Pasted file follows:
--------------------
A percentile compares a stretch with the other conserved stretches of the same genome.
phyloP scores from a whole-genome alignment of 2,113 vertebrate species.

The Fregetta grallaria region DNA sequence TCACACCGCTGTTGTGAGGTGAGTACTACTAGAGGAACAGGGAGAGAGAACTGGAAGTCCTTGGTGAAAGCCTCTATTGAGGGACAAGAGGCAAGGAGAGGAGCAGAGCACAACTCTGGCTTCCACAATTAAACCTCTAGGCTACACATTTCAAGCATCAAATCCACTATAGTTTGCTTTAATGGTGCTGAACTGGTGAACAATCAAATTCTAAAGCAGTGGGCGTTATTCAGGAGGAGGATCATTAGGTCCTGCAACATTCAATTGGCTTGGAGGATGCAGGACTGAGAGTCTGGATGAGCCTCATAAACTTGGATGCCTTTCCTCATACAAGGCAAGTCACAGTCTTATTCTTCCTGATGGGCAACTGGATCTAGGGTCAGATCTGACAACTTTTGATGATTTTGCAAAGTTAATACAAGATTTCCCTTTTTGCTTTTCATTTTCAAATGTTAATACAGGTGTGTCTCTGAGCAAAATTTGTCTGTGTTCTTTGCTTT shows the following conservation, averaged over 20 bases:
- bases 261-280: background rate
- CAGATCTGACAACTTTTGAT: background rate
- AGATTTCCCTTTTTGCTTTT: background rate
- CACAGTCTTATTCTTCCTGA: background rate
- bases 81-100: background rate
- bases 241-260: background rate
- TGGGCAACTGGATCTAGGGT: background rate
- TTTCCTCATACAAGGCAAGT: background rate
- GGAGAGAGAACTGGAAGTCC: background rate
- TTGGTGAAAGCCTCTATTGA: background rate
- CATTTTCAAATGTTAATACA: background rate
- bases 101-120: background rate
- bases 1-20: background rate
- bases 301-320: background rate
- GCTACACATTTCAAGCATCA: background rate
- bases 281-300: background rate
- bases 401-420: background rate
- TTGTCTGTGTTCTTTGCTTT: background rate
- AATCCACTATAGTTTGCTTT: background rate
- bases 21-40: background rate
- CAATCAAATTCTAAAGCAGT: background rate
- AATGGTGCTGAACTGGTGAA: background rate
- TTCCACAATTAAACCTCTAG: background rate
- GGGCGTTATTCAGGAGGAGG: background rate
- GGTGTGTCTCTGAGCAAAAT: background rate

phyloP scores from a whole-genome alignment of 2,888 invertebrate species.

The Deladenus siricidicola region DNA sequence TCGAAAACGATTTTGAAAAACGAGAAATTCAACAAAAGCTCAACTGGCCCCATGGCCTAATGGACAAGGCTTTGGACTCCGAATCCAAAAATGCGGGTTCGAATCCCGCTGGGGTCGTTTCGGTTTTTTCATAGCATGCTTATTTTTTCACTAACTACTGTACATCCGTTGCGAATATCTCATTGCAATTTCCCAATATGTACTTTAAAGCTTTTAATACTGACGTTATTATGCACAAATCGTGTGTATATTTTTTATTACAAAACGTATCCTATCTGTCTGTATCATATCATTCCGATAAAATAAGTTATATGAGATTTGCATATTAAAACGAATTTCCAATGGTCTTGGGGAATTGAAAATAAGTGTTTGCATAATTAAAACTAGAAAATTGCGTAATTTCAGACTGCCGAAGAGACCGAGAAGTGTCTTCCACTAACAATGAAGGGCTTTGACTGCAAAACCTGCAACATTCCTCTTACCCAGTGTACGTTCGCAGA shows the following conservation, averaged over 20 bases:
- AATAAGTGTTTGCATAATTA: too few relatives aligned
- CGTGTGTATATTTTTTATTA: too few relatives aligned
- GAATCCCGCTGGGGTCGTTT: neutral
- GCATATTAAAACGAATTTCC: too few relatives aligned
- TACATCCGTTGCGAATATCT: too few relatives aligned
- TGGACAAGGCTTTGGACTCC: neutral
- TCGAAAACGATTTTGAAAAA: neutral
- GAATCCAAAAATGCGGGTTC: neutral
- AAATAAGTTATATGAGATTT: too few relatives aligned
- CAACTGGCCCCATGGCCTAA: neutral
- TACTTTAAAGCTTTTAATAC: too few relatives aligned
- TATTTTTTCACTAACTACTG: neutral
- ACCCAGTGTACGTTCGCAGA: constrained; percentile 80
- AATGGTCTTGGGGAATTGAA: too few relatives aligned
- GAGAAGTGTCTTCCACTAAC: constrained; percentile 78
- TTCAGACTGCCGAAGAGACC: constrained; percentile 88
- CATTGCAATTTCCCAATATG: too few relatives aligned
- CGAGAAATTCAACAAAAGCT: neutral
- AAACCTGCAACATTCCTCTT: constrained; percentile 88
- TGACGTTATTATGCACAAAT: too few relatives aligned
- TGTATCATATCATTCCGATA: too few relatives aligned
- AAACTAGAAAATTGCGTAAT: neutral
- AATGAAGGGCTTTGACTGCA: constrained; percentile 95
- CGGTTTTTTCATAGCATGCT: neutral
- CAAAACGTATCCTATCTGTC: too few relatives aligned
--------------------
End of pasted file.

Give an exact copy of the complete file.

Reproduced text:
A percentile compares a stretch with the other conserved stretches of the same genome.
phyloP scores from a whole-genome alignment of 2,113 vertebrate species.

The Fregetta grallaria region DNA sequence TCACACCGCTGTTGTGAGGTGAGTACTACTAGAGGAACAGGGAGAGAGAACTGGAAGTCCTTGGTGAAAGCCTCTATTGAGGGACAAGAGGCAAGGAGAGGAGCAGAGCACAACTCTGGCTTCCACAATTAAACCTCTAGGCTACACATTTCAAGCATCAAATCCACTATAGTTTGCTTTAATGGTGCTGAACTGGTGAACAATCAAATTCTAAAGCAGTGGGCGTTATTCAGGAGGAGGATCATTAGGTCCTGCAACATTCAATTGGCTTGGAGGATGCAGGACTGAGAGTCTGGATGAGCCTCATAAACTTGGATGCCTTTCCTCATACAAGGCAAGTCACAGTCTTATTCTTCCTGATGGGCAACTGGATCTAGGGTCAGATCTGACAACTTTTGATGATTTTGCAAAGTTAATACAAGATTTCCCTTTTTGCTTTTCATTTTCAAATGTTAATACAGGTGTGTCTCTGAGCAAAATTTGTCTGTGTTCTTTGCTTT shows the following conservation, averaged over 20 bases:
- bases 261-280: background rate
- CAGATCTGACAACTTTTGAT: background rate
- AGATTTCCCTTTTTGCTTTT: background rate
- CACAGTCTTATTCTTCCTGA: background rate
- bases 81-100: background rate
- bases 241-260: background rate
- TGGGCAACTGGATCTAGGGT: background rate
- TTTCCTCATACAAGGCAAGT: background rate
- GGAGAGAGAACTGGAAGTCC: background rate
- TTGGTGAAAGCCTCTATTGA: background rate
- CATTTTCAAATGTTAATACA: background rate
- bases 101-120: background rate
- bases 1-20: background rate
- bases 301-320: background rate
- GCTACACATTTCAAGCATCA: background rate
- bases 281-300: background rate
- bases 401-420: background rate
- TTGTCTGTGTTCTTTGCTTT: background rate
- AATCCACTATAGTTTGCTTT: background rate
- bases 21-40: background rate
- CAATCAAATTCTAAAGCAGT: background rate
- AATGGTGCTGAACTGGTGAA: background rate
- TTCCACAATTAAACCTCTAG: background rate
- GGGCGTTATTCAGGAGGAGG: background rate
- GGTGTGTCTCTGAGCAAAAT: background rate

phyloP scores from a whole-genome alignment of 2,888 invertebrate species.

The Deladenus siricidicola region DNA sequence TCGAAAACGATTTTGAAAAACGAGAAATTCAACAAAAGCTCAACTGGCCCCATGGCCTAATGGACAAGGCTTTGGACTCCGAATCCAAAAATGCGGGTTCGAATCCCGCTGGGGTCGTTTCGGTTTTTTCATAGCATGCTTATTTTTTCACTAACTACTGTACATCCGTTGCGAATATCTCATTGCAATTTCCCAATATGTACTTTAAAGCTTTTAATACTGACGTTATTATGCACAAATCGTGTGTATATTTTTTATTACAAAACGTATCCTATCTGTCTGTATCATATCATTCCGATAAAATAAGTTATATGAGATTTGCATATTAAAACGAATTTCCAATGGTCTTGGGGAATTGAAAATAAGTGTTTGCATAATTAAAACTAGAAAATTGCGTAATTTCAGACTGCCGAAGAGACCGAGAAGTGTCTTCCACTAACAATGAAGGGCTTTGACTGCAAAACCTGCAACATTCCTCTTACCCAGTGTACGTTCGCAGA shows the following conservation, averaged over 20 bases:
- AATAAGTGTTTGCATAATTA: too few relatives aligned
- CGTGTGTATATTTTTTATTA: too few relatives aligned
- GAATCCCGCTGGGGTCGTTT: neutral
- GCATATTAAAACGAATTTCC: too few relatives aligned
- TACATCCGTTGCGAATATCT: too few relatives aligned
- TGGACAAGGCTTTGGACTCC: neutral
- TCGAAAACGATTTTGAAAAA: neutral
- GAATCCAAAAATGCGGGTTC: neutral
- AAATAAGTTATATGAGATTT: too few relatives aligned
- CAACTGGCCCCATGGCCTAA: neutral
- TACTTTAAAGCTTTTAATAC: too few relatives aligned
- TATTTTTTCACTAACTACTG: neutral
- ACCCAGTGTACGTTCGCAGA: constrained; percentile 80
- AATGGTCTTGGGGAATTGAA: too few relatives aligned
- GAGAAGTGTCTTCCACTAAC: constrained; percentile 78
- TTCAGACTGCCGAAGAGACC: constrained; percentile 88
- CATTGCAATTTCCCAATATG: too few relatives aligned
- CGAGAAATTCAACAAAAGCT: neutral
- AAACCTGCAACATTCCTCTT: constrained; percentile 88
- TGACGTTATTATGCACAAAT: too few relatives aligned
- TGTATCATATCATTCCGATA: too few relatives aligned
- AAACTAGAAAATTGCGTAAT: neutral
- AATGAAGGGCTTTGACTGCA: constrained; percentile 95
- CGGTTTTTTCATAGCATGCT: neutral
- CAAAACGTATCCTATCTGTC: too few relatives aligned